African Head Charge is a dub reggae ensemble founded in 1980 by percussionist Bonjo I (Bonjo Iyanbinghi Noah) as a purely studio 'band' and featuring a revolving cast of members, including, at times, Prisoner, Crocodile, Junior Moses, Sunny Akpan, Skip McDonald, and Jah Wobble.
Tracing its cultural origins from African and Amerindian slaves of Colombia and its birth to the early 1900s, the popular folk music and dance styles of vallenato and cumbia are considered the representative music of the South American nation of Colombia.
Millvina Dean, the last survivor of the 1912 sinking of the RMS Titanic died last week at 97. She was nine weeks old when the liner sank after hitting an iceberg in the early hours of 15 April 1912. The disaster killed 1,517 people in the north Atlantic while 706 others, including Dean, survived.
Banco de Gaia is the pseudonym of Englishman Toby Marks. Named after a secret Italian masonic order dedicated to the irradication of 'wires on sticks' (i.e telephone poles), Marks began using the moniker in 1991.
"Douduk: The Sound of Armenia" was released on Jun 15, 2004 on the Naxos World label.
From the liner notes:
"Armenian folk-music has come down to us from ancient times, continually influenced by and influencing the musical cultures of other Middle Eastern peoples...
Excerpted from the liner notes to the 2002 MCA compilation of the 1965 Chess release "The Real Folk Blues" (tracks recorded 1947-1964) and the 1967 Chess release "More Real Folk Blues" (tracks recorded Jun 1950-Dec 1953)---
The rap trio Whodini, comprised of Jalil Hutchins (“Jalil”), John Fletcher (“Ecstasy”—the one in the Zorro hat), and DJ Drew Carter (“Grandmaster Dee”), were formed in 1981 in Brooklyn, NY. True innovators of the golden area of hip hop, the group is notable in music history for their list of firsts:
* The first rap act to add straight R&B sounds to their music
The Kinks, formed in Muswell Hill, London in 1963, were part of the original lineup of British Invasion bands that became popular in the United States and Canada from roughly 1964 to 1967.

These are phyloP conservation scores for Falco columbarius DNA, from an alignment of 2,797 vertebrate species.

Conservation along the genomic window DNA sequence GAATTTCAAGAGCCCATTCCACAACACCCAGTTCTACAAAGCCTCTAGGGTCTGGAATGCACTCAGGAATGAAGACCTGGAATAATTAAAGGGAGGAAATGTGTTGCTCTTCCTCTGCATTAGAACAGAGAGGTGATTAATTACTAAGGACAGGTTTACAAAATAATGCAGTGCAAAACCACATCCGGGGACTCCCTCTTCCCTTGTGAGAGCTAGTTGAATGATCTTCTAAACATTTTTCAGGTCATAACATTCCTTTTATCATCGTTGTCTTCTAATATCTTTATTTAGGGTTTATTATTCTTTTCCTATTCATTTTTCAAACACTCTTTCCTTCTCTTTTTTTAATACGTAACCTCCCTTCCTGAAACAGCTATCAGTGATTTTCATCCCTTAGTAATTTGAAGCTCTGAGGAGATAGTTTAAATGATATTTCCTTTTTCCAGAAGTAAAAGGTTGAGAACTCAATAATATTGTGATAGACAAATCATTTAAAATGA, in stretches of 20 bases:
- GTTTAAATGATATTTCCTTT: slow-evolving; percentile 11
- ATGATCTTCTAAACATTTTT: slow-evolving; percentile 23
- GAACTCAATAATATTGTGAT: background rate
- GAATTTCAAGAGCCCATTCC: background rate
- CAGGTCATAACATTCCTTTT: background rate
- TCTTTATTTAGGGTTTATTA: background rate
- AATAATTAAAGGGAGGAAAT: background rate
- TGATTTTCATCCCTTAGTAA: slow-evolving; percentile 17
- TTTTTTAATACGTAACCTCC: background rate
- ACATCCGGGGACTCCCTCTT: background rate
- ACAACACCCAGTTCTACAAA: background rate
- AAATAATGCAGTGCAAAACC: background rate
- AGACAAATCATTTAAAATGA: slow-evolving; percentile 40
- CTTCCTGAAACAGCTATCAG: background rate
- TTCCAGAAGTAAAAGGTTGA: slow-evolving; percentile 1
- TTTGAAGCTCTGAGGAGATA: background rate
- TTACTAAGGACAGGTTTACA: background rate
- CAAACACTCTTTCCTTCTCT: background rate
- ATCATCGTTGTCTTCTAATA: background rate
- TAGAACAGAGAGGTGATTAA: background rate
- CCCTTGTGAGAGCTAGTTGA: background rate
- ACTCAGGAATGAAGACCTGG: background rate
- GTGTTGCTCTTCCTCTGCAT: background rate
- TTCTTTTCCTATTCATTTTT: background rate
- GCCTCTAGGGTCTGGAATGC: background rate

Rooted as it is in both the folk music of Europe and Western cowboy, railroad and gold rush songs, “Country & Western” is a term that has embraced many diverse musical styles over the years. The arrival of the gramophone in the early years of the century did much to spread the popularity of country music and was at least partially responsible for its standardization and commercialization.
Without doubt the French-Canadian born Louisiana emigre' Daniel Lanois is one of the most distinctive and celebrated producers of all time.
The EMI Hemisphere label was founded in 1993 and was one of the first international labels to extensively compile recordings of many different music styles and musicians around the world. The label ceased activity in 2000 after producing a whomping 76 titles, many of which have become indispensible for world music fans.
The Atlanta-based lo-fi/rockabilly/punk band the Black Lips got a reputation early for staging out-of-control live shows. For their first album on Vice (released Feb 20, 2007) they brought their own brand of debauchery to Tijuana, Mexico for the live set "Los Valientes del Mundo Nuevo".
From "Stylus" magazine, here's Tal Rosenberg's take on the album:
Manchester's New Order was formed in the wake of the demise of their previous band, Joy Division following the suicide of singer Ian Curtis. Their second album, "Power, Corruption & Lies" was released by the Qwest label in May of 1983 and garnered the band more widespread popularity than any of their previous work including that as Joy Division.
Puerto Rican-born musican, DJ and poet Carlos Mena's alternative rap album "Hip Hop Meditations" was released by Bomb Hip Hop on May 18, 2004. Jeff Chang, American Book Award-winning author of the seminal "Can't Stop Won't Stop: A History of the Hip-Hop Generation" wrote the following review of the album for The Guardian:
Breakbeats Catch Religion
The Preservation Hall Jazz Band derives its name from Preservation Hall, the venerable music venue located in the heart of New Orleans’ French Quarter.
Many, many years ago, two holy brothers of the Land
Went deep into the woods to foresee life
To remember stories
To be with the Land.
Stars twinkled songs for cool rivers
Smoky trails hung heavy on fir trees
To the story of Land
Told by the older brother...
From 2006: The Iron Stone
Robin Williamson is a Scottish musician, singer/songwriter, storyteller and founding member of the British psychedelic folk group The Incredible String Band.
...A solitary fisherman paddles out to the reef and casts his net...
Ok, first off: Shuggie Otis is the guy who wrote "Strawberry Letter 23". I picked up a copy of his "Inspiration Information", which has been remarketed as Volume 2 of Luaka Bop's "World Psychedelic Classics" (classification: 'California Soul'). The Luaka Bop edition was released in 2001, but the original album came out in October 1974 with Shuggie playing all of the instruments on the album.